I have heard that there is no limit on the growth of trees, but then why do some trees, such as boxelders and poplars, tend to live shorter than redwoods, for example? Some advertisements for improved lombardy poplars state that their trees have an extended life span, up to 75 years?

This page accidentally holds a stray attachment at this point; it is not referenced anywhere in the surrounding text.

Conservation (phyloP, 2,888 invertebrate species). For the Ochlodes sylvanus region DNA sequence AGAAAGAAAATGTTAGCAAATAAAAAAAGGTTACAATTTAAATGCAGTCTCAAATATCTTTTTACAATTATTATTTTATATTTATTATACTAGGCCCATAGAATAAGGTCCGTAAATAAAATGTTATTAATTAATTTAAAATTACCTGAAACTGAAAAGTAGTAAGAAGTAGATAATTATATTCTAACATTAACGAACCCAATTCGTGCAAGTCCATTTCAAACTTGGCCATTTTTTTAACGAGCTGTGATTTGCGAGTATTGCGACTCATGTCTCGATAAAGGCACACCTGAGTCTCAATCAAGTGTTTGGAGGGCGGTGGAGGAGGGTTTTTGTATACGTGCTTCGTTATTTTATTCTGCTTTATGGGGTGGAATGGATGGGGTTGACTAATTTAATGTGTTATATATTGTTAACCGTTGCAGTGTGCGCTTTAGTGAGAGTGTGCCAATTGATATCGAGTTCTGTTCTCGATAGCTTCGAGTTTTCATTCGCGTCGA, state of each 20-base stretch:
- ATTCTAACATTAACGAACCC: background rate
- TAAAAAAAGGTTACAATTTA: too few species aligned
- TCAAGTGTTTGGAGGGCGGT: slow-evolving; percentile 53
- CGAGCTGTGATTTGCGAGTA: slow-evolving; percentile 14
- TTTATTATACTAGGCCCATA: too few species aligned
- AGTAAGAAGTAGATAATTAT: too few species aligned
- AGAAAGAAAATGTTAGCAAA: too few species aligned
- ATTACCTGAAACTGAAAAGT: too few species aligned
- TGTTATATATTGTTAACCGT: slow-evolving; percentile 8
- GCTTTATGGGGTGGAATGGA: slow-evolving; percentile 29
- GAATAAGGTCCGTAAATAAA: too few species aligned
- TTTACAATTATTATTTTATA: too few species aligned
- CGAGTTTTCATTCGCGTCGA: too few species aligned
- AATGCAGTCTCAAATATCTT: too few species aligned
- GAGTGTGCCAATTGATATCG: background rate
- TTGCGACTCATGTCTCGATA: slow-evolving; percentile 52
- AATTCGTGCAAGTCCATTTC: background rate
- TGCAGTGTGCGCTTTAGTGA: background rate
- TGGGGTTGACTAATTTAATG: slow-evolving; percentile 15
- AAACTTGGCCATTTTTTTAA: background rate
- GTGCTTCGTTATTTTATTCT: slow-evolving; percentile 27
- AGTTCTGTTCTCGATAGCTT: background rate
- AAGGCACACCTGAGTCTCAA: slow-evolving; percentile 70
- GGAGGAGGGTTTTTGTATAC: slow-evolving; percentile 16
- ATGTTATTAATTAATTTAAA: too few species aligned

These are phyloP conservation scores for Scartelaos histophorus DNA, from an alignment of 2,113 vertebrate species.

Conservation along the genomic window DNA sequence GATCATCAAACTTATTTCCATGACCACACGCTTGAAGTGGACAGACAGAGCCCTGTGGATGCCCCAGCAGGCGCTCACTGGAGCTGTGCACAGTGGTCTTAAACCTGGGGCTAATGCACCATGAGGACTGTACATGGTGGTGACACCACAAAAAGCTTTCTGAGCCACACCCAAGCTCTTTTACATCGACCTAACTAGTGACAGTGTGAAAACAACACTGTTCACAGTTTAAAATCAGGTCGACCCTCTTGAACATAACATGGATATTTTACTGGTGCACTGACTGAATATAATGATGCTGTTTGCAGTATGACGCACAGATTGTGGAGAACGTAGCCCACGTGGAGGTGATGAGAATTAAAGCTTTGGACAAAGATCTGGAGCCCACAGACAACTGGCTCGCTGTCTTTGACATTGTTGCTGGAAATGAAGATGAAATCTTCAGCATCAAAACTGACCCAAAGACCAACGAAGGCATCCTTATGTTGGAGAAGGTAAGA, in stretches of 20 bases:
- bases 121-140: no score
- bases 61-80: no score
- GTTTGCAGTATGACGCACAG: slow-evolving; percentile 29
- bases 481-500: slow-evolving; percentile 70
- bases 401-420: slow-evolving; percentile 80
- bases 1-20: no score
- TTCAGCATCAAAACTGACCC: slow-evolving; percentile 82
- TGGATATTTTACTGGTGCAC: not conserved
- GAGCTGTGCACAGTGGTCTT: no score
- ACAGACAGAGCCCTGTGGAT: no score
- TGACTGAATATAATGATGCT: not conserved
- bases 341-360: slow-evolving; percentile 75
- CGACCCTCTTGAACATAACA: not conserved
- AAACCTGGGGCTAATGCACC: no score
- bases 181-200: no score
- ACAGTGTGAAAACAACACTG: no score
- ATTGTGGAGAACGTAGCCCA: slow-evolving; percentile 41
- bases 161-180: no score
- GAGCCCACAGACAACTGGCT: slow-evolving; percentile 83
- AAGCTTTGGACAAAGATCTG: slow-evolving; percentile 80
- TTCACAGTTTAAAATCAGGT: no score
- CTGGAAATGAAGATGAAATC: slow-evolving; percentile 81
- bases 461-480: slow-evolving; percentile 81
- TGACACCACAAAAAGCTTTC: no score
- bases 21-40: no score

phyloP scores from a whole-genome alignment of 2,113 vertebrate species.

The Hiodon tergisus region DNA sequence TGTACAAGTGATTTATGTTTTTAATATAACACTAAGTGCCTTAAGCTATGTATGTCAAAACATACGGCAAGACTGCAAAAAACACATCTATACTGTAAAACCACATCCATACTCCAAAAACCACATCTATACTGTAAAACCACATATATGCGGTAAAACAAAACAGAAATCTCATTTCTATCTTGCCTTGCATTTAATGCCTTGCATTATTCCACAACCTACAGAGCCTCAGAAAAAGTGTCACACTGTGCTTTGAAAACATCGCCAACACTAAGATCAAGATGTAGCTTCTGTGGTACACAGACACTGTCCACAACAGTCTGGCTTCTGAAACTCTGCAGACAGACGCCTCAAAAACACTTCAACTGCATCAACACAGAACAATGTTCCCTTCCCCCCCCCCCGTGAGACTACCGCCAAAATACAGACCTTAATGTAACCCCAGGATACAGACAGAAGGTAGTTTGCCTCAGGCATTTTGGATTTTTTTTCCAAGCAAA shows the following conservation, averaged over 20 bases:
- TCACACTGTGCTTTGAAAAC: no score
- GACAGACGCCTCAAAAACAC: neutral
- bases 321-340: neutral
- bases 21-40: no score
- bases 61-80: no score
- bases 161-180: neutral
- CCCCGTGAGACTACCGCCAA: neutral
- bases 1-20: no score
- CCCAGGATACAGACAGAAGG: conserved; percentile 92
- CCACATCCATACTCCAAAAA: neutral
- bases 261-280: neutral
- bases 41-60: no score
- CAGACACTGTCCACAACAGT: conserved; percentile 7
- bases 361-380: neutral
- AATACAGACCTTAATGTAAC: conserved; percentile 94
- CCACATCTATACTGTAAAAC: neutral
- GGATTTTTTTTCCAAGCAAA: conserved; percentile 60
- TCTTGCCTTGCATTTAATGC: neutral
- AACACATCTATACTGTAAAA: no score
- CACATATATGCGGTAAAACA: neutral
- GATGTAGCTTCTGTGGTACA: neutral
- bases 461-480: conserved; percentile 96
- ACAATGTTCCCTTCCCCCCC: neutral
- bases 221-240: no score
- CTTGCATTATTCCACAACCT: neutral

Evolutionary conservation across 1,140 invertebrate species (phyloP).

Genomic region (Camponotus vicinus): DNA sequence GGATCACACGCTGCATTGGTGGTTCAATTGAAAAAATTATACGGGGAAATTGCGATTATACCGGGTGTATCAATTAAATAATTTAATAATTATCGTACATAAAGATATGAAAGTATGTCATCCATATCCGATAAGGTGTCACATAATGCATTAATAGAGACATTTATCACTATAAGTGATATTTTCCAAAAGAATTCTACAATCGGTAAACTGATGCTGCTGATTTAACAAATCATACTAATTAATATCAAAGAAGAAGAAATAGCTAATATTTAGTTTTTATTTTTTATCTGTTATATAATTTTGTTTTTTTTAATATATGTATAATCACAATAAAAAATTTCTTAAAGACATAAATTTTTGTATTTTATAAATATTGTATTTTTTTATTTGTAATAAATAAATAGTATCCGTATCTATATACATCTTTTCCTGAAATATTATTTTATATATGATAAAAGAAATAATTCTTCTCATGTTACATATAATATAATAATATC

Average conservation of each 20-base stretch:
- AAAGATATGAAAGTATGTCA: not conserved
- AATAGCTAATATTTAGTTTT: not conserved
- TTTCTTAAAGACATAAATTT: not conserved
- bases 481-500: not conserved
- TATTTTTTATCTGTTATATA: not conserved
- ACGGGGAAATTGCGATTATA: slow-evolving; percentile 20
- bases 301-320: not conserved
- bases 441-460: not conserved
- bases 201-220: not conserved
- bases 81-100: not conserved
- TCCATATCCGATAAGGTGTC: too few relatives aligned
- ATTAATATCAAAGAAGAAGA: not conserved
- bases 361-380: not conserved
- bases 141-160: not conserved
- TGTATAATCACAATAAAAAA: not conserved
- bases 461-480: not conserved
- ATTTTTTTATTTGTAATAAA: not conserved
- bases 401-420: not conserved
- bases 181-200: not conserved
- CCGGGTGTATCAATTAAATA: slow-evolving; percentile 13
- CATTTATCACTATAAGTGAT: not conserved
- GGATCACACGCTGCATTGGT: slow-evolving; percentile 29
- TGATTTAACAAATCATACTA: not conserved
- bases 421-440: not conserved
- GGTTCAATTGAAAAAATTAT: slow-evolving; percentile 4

Although most plants can potentially reproduce sexually, there are some plants that effectively always reproduce by shedding off branches that when fall in the right conditions, grow into new 'clones' of the same tree, which the exact genetic material. In these cases, it is advantageous for the tree to be able to survive as long as possible. Plants that reproduce sexually by the cross of two different individuals have a recombined genetic material in every generation, and the survival of that plant with that new genome is usually shorter.